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Belgium sends “top team” to create field hospital in Turkey

The first members of the Belgian medical team that is being built in Turkey have left Brussels.  Belgium is establishing a field hospital to help earthquake victims and ease pressure on Turkish hospitals.  The field hospital should be up and running by next Thursday at the latest. 

The Belgian field hospital will have the capacity to treat over a hundred patients a day. It will also be able to keep up to a score of patients in observation over night.  The medical team includes Belgian doctors, specialised in emergency medicine and supported by A&E staff as well as other specific medical profiles.

The team will be able to operate and offer other life-saving medical assistance.  A dedicated Mother&Child ward will also be created.

The Belgian effort will ease pressure on Turkish health care facilities that are expected to be kept busy for many weeks following the disaster.

Belgian aid workers leave in three waves.  A first team, the assessment team, will reconnoitre a location for a field hospital.  It includes a doctor, nurse and firefighter. This team will contact the local population and look for the best location.  “Preferably near an existing hospital” says emergency doctor van Berlaer, who will be part of the assessment team. “But often little is left standing.  It must be a location that is easily accessible for aid workers and victims”.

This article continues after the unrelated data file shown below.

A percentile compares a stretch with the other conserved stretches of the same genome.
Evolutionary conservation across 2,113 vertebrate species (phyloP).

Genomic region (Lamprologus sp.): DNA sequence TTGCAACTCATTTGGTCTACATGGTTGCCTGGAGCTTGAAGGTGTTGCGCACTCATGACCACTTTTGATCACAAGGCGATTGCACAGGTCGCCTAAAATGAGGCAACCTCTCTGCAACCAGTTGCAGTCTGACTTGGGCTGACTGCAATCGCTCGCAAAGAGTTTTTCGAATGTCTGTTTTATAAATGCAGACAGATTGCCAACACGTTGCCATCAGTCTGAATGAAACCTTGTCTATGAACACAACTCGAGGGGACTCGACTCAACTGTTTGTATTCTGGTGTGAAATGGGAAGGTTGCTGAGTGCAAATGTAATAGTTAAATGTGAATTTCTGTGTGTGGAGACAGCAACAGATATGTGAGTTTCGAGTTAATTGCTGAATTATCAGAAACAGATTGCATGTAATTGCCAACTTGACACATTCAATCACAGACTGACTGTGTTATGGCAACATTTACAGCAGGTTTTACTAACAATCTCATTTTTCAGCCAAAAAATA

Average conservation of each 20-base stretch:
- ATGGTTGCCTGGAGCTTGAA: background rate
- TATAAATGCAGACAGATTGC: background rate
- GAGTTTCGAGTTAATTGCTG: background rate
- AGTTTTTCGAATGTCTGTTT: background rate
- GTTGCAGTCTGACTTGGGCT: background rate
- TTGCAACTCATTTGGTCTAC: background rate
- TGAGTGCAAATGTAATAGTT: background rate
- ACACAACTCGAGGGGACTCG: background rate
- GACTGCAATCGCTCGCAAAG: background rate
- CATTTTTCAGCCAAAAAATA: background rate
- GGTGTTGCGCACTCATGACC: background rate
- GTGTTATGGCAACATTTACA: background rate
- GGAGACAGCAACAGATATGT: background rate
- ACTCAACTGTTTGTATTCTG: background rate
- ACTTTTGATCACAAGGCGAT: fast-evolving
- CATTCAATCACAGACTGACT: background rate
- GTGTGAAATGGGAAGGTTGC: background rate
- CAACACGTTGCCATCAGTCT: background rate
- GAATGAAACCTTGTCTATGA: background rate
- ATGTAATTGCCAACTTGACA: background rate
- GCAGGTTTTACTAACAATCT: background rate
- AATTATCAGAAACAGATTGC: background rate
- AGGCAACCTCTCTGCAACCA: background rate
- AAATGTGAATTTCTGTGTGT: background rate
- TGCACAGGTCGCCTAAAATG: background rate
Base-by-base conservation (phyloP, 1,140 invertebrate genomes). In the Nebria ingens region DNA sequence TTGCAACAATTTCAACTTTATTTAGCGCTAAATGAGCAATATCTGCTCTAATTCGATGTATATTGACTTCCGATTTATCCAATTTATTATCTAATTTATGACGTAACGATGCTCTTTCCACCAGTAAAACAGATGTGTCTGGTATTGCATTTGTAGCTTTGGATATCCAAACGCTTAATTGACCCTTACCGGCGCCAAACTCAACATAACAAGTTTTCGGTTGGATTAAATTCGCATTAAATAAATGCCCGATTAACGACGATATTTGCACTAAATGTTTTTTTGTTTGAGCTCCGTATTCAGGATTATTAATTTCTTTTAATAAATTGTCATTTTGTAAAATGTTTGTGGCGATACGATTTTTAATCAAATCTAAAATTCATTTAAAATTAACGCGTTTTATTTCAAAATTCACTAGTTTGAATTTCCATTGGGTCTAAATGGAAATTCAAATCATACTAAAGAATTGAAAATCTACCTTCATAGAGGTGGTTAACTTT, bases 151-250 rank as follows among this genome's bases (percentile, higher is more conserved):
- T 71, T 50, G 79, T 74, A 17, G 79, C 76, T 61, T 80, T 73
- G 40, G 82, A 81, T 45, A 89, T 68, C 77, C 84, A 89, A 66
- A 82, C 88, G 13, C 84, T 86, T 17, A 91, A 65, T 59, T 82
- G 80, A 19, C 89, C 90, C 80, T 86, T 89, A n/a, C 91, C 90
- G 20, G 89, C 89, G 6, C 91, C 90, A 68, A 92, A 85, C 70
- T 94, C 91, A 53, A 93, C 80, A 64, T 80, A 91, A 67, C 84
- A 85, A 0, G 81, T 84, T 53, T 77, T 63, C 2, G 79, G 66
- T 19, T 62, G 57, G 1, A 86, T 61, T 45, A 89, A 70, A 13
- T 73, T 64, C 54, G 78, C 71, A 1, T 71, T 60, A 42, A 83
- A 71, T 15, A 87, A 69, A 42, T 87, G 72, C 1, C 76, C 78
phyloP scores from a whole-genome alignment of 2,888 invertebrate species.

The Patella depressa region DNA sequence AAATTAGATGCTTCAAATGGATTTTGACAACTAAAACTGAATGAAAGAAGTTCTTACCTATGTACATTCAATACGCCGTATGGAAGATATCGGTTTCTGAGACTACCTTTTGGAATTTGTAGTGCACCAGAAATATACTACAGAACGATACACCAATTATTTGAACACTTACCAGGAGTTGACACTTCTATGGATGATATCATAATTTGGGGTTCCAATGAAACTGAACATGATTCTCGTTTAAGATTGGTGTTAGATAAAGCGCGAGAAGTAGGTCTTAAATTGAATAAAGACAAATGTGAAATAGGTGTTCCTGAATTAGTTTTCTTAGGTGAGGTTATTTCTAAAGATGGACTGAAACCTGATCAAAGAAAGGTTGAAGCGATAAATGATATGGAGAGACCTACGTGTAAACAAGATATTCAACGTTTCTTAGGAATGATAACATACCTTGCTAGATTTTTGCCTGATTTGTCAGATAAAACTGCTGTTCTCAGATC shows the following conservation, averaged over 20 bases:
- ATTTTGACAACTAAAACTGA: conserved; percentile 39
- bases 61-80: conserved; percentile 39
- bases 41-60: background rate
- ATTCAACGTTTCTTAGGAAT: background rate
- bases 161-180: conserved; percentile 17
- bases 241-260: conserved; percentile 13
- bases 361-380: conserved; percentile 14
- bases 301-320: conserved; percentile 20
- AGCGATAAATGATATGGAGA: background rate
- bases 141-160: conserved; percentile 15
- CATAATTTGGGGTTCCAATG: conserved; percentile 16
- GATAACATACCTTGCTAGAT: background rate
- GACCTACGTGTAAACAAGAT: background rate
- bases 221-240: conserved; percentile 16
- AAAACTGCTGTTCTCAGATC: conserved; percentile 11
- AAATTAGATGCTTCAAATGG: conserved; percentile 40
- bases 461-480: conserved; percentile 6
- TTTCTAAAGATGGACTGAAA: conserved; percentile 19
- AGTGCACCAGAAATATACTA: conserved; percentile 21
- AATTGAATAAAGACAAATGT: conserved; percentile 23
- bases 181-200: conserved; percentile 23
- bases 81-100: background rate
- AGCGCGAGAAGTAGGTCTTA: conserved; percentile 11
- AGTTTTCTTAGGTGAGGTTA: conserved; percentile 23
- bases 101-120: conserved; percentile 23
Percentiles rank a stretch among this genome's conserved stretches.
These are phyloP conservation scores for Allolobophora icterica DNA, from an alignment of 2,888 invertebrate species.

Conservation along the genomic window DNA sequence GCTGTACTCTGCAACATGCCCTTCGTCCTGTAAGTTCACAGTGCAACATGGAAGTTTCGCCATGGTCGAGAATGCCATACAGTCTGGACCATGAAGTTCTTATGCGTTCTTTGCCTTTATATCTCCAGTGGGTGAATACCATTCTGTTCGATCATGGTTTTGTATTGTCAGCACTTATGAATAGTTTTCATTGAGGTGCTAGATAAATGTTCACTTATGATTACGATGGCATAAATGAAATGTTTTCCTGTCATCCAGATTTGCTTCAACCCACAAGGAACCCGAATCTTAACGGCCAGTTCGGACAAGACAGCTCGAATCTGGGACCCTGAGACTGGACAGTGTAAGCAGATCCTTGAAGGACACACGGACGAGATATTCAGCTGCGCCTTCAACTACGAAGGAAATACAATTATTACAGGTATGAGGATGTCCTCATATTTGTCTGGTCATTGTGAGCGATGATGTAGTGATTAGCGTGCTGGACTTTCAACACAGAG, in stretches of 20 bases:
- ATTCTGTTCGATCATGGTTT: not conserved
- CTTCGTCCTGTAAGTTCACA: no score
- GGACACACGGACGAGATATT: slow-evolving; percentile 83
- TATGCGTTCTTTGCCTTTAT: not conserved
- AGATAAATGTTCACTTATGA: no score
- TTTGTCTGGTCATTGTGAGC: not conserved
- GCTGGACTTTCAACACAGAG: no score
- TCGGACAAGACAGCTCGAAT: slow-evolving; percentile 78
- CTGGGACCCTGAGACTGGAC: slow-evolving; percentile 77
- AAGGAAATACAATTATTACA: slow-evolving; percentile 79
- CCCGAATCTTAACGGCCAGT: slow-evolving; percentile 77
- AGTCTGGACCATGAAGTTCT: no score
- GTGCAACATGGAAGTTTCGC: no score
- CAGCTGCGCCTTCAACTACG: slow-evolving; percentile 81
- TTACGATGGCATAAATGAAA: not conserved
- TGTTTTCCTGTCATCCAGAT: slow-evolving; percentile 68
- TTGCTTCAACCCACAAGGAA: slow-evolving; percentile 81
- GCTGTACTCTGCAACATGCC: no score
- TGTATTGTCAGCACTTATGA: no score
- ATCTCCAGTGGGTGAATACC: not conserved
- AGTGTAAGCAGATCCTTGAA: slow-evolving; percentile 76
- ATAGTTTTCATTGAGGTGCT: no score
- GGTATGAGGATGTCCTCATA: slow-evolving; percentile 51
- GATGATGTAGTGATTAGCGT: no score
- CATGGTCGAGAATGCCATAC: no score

A second team that will build the field hospital will leave at the weekend.  The advanced team is larger and will offer medical assistance ranging from surgery to wound care.

The third wave consists of the medics who will work at the hospital. This is the emergency and medical team. “You need to bring everything with you” says Dr van Berlaer.  “You need to ensure running water and electricity to make sure you are not a burden on local services that are probably also damaged”.  In all the Belgian team will include up to 80 members and stay in the field for several weeks.

Questions have been raised about why it is taking so long to get a Belgian aid effort to Turkey.  In the past teams would leave with little planning and coordination.  Experience has shown this is a recipe for disaster.  “If everybody rushes out there without coordination, you’re not providing the best effort for victims” says Dr van Berlaer.  “You need to consider the long term.  If everybody rushes out there and departs after a week you leave a dump behind”.

To prevent such experiences international agreements were made in 2013.  Belgium helped to draw up the guidelines.  The guidelines mean medical teams need WHO recognition before they can enter the disaster area: “In the event of a disaster you need to register online and specify what aid you can provide.  Only when the stricken country responds are you able to leave.  There’s a lot of admin and permission needs to be granted before you can leave” says Dr van Berlaer.

The Belgian medical emergency intervention team B-FAST needed to wait for this permission.

In addition to doctors and nurses the B-FAST team also includes logistic staff that put up the tents and people that ensure transportation and make meals. “We’ve also got people specialised in water purification” says Dr van Berlaer.  “We have a top team”.

The assessment team will only stay in Turkey for a week or so.  Other teams stay for several months.  The objective is eventually to hand the facility over to local care workers.

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B-FAST in Nepal in 2015

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